One of the commentators (I would call you out by name, but you posted anonymously) challenged me to come up with something to say about the National Awards that were just announced. I never really know what to say about National Awards, but I can say why I don’t have anything to say, at least. And what my small, barely understanding it, reaction is.
So, FilmFare, that’s an award show that measures popularity and importance of Stars to the readers of FilmFare magazine. I am a reader of FilmFare, and I think I’m fairly typical in my tastes. And I also know a lot of other readers of FilmFare, and I know their tastes, and I know in the big cosmic way how films did at the box office and what that might mean in a big way as to the trends of the audience and so on and so forth. FilmFare, that’s my jam! I can (and did and did and did) write thousands of words about it. The National Awards, however, that’s a whole different story.
The National Awards are part of the Indian government, which means they are part of Indian politics, which means I am completely at sea! I have very strong opinions on Indian politics (I have strong opinions on everything in the world that enters my zone of awareness), but I don’t really know anything about them. I certainly don’t know enough to justify writing an analysis of the National Award committee and their choices.
I guess, if someone reading this is completely new to the whole Indian Awards scene, the information I just gave up there might be helpful! That the two biggest awards are a complete popularity, image, and TV ratings based one run by India’s biggest fan magazine. And a complete political, social message, and bureaucracy based one run by the Indian government. And they almost never overlap, because what the fans like is usually really different from what the government wants them to like. Or thinks they should like.
This year is a little different, because the best film was actually a popular film. Like, a super super record breaking popular film, Bahubaali. And it was Telugu, and so far as I can tell the first Telugu film to ever win Best Film. Oh! That’s another thing that I know and probably everyone else does also but I should mention just in case! The National Film Awards break it down by language. So each language industry is represented and has a chance to win, which is nice. So it’s not like Telugu films have been completely ignored up until now. They just haven’t gotten the big big prize.
As for why Bahubaali won, I got nothing. The government wanted to make a statement about being in touch with the common man? They wanted to support all the blatant Mahabharata references? It was a recognition of the massive success on a business level, with huge overseas box office figures? Some kind of “India Made” related thing?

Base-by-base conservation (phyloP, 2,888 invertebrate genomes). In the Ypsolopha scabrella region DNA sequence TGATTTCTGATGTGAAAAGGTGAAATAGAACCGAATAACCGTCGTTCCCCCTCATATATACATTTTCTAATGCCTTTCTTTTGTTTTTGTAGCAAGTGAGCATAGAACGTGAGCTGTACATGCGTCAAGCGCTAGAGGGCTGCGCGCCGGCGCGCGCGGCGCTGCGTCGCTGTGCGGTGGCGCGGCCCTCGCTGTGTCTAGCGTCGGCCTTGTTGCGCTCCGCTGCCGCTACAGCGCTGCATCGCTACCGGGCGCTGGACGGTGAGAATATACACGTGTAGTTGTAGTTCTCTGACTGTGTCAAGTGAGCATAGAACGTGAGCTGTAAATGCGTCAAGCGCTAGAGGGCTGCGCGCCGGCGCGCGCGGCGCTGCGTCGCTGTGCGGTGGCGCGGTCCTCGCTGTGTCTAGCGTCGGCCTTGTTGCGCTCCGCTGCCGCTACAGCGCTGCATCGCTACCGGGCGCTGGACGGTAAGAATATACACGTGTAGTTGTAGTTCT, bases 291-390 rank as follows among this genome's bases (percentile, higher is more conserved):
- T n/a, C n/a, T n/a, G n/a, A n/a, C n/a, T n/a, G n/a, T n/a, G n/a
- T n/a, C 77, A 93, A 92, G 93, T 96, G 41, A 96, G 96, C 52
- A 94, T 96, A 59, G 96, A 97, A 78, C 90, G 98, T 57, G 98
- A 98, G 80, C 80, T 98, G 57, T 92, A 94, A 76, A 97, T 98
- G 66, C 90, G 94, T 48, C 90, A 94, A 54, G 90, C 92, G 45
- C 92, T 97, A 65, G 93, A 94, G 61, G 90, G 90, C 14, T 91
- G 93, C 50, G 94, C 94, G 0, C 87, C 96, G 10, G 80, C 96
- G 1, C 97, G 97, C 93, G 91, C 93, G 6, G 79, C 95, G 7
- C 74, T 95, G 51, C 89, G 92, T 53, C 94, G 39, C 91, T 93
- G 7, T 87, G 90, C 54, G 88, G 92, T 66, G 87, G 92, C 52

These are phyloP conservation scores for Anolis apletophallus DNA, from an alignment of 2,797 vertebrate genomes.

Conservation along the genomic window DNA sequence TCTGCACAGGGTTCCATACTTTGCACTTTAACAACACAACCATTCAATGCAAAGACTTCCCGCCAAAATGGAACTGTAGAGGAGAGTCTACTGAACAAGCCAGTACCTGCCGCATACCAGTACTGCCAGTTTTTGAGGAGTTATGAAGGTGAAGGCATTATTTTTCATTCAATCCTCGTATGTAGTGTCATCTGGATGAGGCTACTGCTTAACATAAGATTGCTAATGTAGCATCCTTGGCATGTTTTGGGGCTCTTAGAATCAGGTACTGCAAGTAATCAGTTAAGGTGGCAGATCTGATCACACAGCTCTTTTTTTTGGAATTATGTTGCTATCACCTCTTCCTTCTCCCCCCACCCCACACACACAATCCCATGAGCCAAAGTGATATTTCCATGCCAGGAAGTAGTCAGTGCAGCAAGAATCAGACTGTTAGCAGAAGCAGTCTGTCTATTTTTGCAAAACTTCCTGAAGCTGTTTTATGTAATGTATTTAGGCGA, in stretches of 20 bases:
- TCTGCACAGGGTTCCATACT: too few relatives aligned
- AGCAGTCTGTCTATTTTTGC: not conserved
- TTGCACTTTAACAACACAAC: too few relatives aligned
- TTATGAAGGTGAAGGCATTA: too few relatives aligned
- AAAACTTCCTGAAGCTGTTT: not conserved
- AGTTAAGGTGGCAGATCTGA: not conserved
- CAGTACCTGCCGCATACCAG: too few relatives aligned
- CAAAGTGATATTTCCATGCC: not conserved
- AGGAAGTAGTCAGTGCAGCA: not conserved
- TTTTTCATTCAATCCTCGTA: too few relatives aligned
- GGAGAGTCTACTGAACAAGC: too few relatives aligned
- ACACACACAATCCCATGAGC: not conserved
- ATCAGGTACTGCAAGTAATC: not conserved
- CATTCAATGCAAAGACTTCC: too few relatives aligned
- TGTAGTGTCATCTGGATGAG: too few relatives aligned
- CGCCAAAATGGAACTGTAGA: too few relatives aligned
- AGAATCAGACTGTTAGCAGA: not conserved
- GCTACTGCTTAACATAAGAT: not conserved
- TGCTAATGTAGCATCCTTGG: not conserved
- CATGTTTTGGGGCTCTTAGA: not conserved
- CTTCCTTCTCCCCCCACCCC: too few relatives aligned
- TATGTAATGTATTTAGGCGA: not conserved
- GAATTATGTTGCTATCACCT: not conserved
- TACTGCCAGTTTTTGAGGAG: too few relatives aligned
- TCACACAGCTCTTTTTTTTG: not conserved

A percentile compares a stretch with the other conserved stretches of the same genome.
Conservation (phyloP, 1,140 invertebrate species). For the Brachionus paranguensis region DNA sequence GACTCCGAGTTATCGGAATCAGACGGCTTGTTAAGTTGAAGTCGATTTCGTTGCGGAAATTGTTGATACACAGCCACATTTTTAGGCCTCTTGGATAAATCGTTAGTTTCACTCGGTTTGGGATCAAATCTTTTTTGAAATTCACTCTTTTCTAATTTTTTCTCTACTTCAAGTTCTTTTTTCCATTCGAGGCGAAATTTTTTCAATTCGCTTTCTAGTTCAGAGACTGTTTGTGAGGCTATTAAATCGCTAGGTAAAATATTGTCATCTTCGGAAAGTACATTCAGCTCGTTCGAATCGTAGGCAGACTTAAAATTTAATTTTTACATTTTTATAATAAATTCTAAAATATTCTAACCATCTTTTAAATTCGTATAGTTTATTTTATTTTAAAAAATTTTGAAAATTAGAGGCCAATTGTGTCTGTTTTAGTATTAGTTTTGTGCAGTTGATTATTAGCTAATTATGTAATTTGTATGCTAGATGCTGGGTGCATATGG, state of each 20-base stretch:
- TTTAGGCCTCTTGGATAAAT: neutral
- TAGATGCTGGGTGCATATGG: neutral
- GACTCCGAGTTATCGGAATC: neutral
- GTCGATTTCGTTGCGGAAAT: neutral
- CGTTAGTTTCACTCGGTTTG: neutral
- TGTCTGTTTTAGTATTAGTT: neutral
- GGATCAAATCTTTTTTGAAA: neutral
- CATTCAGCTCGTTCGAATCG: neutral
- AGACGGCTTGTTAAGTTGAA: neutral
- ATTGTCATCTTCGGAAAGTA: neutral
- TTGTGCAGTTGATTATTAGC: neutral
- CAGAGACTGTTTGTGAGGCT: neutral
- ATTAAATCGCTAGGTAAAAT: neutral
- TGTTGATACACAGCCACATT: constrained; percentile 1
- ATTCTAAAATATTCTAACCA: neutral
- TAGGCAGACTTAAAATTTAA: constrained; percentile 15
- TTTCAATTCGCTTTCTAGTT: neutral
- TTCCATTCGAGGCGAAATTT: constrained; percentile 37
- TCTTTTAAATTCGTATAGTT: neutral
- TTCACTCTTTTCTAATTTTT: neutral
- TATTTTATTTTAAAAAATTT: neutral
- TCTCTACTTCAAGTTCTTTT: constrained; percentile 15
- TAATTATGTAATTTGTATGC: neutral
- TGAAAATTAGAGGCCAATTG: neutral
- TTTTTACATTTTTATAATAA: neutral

There were also, apparently, more Hindi films than usual that got the big “best of the best” prizes. Apparently Hindi films have only won Best Film 13 times in the since the founding of the awards (while Bengali films have won 22 times), so they usually aren’t very well-regarded. They didn’t win that this year, but they got a lot of “best song” “best director” “best script”, stuff like that.
Only, the thing is, they won for really odd films. Well, not odd, but films that were all kind of a piece. Bajirao Mastani, Talwar, Dum Laiga ke Haasha, Piku, Tanu Weds Manu Returns, stuff like that. Okay, on paper, those films all sound completely different from each other. A historic epic, a true crime mystery, a nostalgic romance, a family drama road trip, and a rom-com.
But, what they have in common, is a focus on the overseas/non-traditional audience. Except for Bajirao, they all avoided song sequences and epic emotions. Not that they weren’t plenty emotional, it just wasn’t the kind of “over-acting” emotions that Indian films usually have. And even Bajirao was very unIndian in a lot of ways (10 ways, to be specific. I wrote a post about it!). And, more importantly, it didn’t do that great in India. I mean, it did wonderfully in certain regions. But it wasn’t an all-India hit, and it didn’t do well in the hinterlands.
(Not that they were song-less, I actually really liked Piku‘s soundtrack)
I think, maybe, the big wins for Hindi films this year doesn’t say as much about the National Awards committee changing focus to try to relate more to the common man, as it does to the Hindi industry trying to relate less. I was just talking about this with Kapoor and Sons being beat worldwide by regional films. The Hindi industry is making more and more movies for the “multiplex” crowd. Which is fine, that’s a large part of the audience, and they are good films. But it means that those at home and abroad who want something a little more “mass-y” are ending up checking out regional options instead. And it means the snooty National Awards committee is finding a few more things they can relate to in the Hindi industry. Or maybe it means something completely different. I really don’t know how these government things work!